In 2008, when Barack Obama secured a huge win in South Carolina that helped make him the US’s first African American president, he did so by winning the support of 78 per cent of black voters.
On Saturday night, Hillary Clinton's margin of victory over Bernie Sanders was not only greater that than Mr Obama enjoyed over her eight years ago, but she also won a greater proportion of black voters than he did.
In 2008, Mr Obama managed a margin of victory of 28 points over Hillary Clinton, and Senator John Edwards, who came third. He won the support of 78 per cent of black voters, with Ms Clinton on 19 per cent and Mr Edwards winning just 1 per cent.
On Saturday, there were only two candidates competing, but exit polls suggested 87 per cent of black voters supported Ms Clinton, while just 13 opted for Mr Sanders. Among older black voters, she secured 96 per cent.
Many black voters had been angered in 2008 by Ms Clinton, and her husband Bill Clinton, by what was seen as a graceless and dismissive response to Mr Obama’s win. But Ms worked hard to mend those issues and project herself as the natural successor to Mr Obama. Black women made up the largest single voting bloc on Saturday, and Ms Clinton stressed issues such as healthcare, education the economy.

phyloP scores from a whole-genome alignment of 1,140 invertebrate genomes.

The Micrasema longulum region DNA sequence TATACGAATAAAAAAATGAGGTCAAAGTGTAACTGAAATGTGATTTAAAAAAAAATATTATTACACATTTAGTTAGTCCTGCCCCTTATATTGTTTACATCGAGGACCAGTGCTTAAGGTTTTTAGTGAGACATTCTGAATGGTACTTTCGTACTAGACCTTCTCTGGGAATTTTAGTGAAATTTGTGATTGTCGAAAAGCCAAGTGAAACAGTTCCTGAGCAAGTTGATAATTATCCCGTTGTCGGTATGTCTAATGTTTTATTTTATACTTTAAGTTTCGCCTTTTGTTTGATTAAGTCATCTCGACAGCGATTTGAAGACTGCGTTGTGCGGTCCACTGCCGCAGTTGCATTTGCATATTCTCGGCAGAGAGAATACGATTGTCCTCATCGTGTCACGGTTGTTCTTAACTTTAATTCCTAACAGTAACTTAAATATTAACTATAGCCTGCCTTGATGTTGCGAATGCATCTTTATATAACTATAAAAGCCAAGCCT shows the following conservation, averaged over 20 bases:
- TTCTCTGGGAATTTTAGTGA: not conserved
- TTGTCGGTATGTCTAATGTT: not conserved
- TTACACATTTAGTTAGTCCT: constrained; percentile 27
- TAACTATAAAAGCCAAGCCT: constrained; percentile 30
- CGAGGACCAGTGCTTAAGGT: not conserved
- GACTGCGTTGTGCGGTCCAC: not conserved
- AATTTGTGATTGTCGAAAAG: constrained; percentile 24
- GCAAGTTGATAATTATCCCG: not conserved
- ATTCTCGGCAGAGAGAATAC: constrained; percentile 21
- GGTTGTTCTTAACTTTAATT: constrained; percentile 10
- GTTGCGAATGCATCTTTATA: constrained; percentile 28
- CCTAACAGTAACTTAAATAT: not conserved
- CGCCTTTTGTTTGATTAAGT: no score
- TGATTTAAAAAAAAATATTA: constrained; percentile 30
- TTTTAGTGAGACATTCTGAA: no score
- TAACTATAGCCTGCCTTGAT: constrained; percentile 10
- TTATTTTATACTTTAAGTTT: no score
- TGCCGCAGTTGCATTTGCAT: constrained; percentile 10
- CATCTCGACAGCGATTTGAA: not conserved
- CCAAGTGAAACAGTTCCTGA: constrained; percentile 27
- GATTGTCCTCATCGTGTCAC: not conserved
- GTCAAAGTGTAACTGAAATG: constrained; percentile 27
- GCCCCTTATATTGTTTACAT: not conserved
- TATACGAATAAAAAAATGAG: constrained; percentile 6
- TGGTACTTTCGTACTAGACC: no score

She also spoke out on strongly on issues that have been raised by the Black Lives Matter movement, and talked of her belief in the need for racial justice and gone control.
One of several major endorsements she won was from black mothers who lost to their sons to violence, some at the hands of the police, others to strangers. In her victory speech on Saturday night, Mrs Clinton named and thanked those women, the mothers of Trayvon Martin, Sandra Bland, Dontre Hamilton, Jordan Davis, and Eric Garner.
By contrast, despite concerted efforts, Mr Sanders failed to gain traction among black voters, despite deploying time, energy and resources to the state.